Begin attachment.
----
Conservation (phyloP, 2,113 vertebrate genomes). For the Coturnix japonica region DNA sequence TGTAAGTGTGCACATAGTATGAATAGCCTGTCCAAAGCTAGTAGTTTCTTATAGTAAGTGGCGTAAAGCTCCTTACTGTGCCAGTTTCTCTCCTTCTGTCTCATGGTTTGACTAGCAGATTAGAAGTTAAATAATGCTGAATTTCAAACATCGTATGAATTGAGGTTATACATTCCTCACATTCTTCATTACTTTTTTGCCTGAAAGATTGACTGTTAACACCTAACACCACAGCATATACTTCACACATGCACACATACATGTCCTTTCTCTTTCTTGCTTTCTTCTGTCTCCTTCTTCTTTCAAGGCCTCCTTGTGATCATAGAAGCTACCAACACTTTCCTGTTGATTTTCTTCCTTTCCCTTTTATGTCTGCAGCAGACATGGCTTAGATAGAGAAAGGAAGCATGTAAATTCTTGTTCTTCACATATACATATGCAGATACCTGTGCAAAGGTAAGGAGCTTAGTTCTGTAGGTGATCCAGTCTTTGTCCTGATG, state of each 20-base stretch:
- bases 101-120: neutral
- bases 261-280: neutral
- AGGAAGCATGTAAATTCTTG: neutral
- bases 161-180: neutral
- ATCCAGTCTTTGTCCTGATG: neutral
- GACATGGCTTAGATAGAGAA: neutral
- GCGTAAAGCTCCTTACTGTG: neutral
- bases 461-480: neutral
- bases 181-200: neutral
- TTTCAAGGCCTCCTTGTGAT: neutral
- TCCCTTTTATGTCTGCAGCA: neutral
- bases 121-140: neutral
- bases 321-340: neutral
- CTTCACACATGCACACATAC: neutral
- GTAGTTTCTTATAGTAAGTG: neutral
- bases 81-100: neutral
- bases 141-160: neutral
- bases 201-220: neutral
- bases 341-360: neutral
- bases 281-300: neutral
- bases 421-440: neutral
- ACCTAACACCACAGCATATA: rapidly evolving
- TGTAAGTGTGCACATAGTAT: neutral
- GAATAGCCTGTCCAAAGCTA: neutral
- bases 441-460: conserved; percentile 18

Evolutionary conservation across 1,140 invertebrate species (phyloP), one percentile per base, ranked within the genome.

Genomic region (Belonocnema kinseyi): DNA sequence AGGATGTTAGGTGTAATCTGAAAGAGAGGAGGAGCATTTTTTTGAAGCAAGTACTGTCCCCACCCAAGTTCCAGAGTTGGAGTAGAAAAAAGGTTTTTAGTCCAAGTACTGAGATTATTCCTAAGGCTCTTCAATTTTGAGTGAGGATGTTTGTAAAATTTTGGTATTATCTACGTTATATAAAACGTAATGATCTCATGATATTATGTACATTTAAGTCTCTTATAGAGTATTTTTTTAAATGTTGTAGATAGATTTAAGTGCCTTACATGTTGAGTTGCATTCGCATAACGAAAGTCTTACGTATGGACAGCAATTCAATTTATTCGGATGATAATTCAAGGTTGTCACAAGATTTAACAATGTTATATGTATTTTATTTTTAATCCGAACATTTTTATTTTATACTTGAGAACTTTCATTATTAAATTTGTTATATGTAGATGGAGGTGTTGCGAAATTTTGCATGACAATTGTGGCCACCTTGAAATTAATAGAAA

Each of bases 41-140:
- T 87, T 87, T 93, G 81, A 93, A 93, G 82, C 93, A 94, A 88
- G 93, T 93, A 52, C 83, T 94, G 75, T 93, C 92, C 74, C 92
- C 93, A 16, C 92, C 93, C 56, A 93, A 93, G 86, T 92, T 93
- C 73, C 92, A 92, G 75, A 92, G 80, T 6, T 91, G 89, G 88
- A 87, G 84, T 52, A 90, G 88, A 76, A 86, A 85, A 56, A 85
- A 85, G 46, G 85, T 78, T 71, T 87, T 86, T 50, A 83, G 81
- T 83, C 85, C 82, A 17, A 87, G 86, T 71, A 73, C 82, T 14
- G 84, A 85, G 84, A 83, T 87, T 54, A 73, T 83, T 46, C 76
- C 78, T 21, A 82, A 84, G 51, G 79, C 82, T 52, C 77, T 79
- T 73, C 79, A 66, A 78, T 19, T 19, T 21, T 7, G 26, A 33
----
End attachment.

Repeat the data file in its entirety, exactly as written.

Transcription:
Conservation (phyloP, 2,113 vertebrate genomes). For the Coturnix japonica region DNA sequence TGTAAGTGTGCACATAGTATGAATAGCCTGTCCAAAGCTAGTAGTTTCTTATAGTAAGTGGCGTAAAGCTCCTTACTGTGCCAGTTTCTCTCCTTCTGTCTCATGGTTTGACTAGCAGATTAGAAGTTAAATAATGCTGAATTTCAAACATCGTATGAATTGAGGTTATACATTCCTCACATTCTTCATTACTTTTTTGCCTGAAAGATTGACTGTTAACACCTAACACCACAGCATATACTTCACACATGCACACATACATGTCCTTTCTCTTTCTTGCTTTCTTCTGTCTCCTTCTTCTTTCAAGGCCTCCTTGTGATCATAGAAGCTACCAACACTTTCCTGTTGATTTTCTTCCTTTCCCTTTTATGTCTGCAGCAGACATGGCTTAGATAGAGAAAGGAAGCATGTAAATTCTTGTTCTTCACATATACATATGCAGATACCTGTGCAAAGGTAAGGAGCTTAGTTCTGTAGGTGATCCAGTCTTTGTCCTGATG, state of each 20-base stretch:
- bases 101-120: neutral
- bases 261-280: neutral
- AGGAAGCATGTAAATTCTTG: neutral
- bases 161-180: neutral
- ATCCAGTCTTTGTCCTGATG: neutral
- GACATGGCTTAGATAGAGAA: neutral
- GCGTAAAGCTCCTTACTGTG: neutral
- bases 461-480: neutral
- bases 181-200: neutral
- TTTCAAGGCCTCCTTGTGAT: neutral
- TCCCTTTTATGTCTGCAGCA: neutral
- bases 121-140: neutral
- bases 321-340: neutral
- CTTCACACATGCACACATAC: neutral
- GTAGTTTCTTATAGTAAGTG: neutral
- bases 81-100: neutral
- bases 141-160: neutral
- bases 201-220: neutral
- bases 341-360: neutral
- bases 281-300: neutral
- bases 421-440: neutral
- ACCTAACACCACAGCATATA: rapidly evolving
- TGTAAGTGTGCACATAGTAT: neutral
- GAATAGCCTGTCCAAAGCTA: neutral
- bases 441-460: conserved; percentile 18

Evolutionary conservation across 1,140 invertebrate species (phyloP), one percentile per base, ranked within the genome.

Genomic region (Belonocnema kinseyi): DNA sequence AGGATGTTAGGTGTAATCTGAAAGAGAGGAGGAGCATTTTTTTGAAGCAAGTACTGTCCCCACCCAAGTTCCAGAGTTGGAGTAGAAAAAAGGTTTTTAGTCCAAGTACTGAGATTATTCCTAAGGCTCTTCAATTTTGAGTGAGGATGTTTGTAAAATTTTGGTATTATCTACGTTATATAAAACGTAATGATCTCATGATATTATGTACATTTAAGTCTCTTATAGAGTATTTTTTTAAATGTTGTAGATAGATTTAAGTGCCTTACATGTTGAGTTGCATTCGCATAACGAAAGTCTTACGTATGGACAGCAATTCAATTTATTCGGATGATAATTCAAGGTTGTCACAAGATTTAACAATGTTATATGTATTTTATTTTTAATCCGAACATTTTTATTTTATACTTGAGAACTTTCATTATTAAATTTGTTATATGTAGATGGAGGTGTTGCGAAATTTTGCATGACAATTGTGGCCACCTTGAAATTAATAGAAA

Each of bases 41-140:
- T 87, T 87, T 93, G 81, A 93, A 93, G 82, C 93, A 94, A 88
- G 93, T 93, A 52, C 83, T 94, G 75, T 93, C 92, C 74, C 92
- C 93, A 16, C 92, C 93, C 56, A 93, A 93, G 86, T 92, T 93
- C 73, C 92, A 92, G 75, A 92, G 80, T 6, T 91, G 89, G 88
- A 87, G 84, T 52, A 90, G 88, A 76, A 86, A 85, A 56, A 85
- A 85, G 46, G 85, T 78, T 71, T 87, T 86, T 50, A 83, G 81
- T 83, C 85, C 82, A 17, A 87, G 86, T 71, A 73, C 82, T 14
- G 84, A 85, G 84, A 83, T 87, T 54, A 73, T 83, T 46, C 76
- C 78, T 21, A 82, A 84, G 51, G 79, C 82, T 52, C 77, T 79
- T 73, C 79, A 66, A 78, T 19, T 19, T 21, T 7, G 26, A 33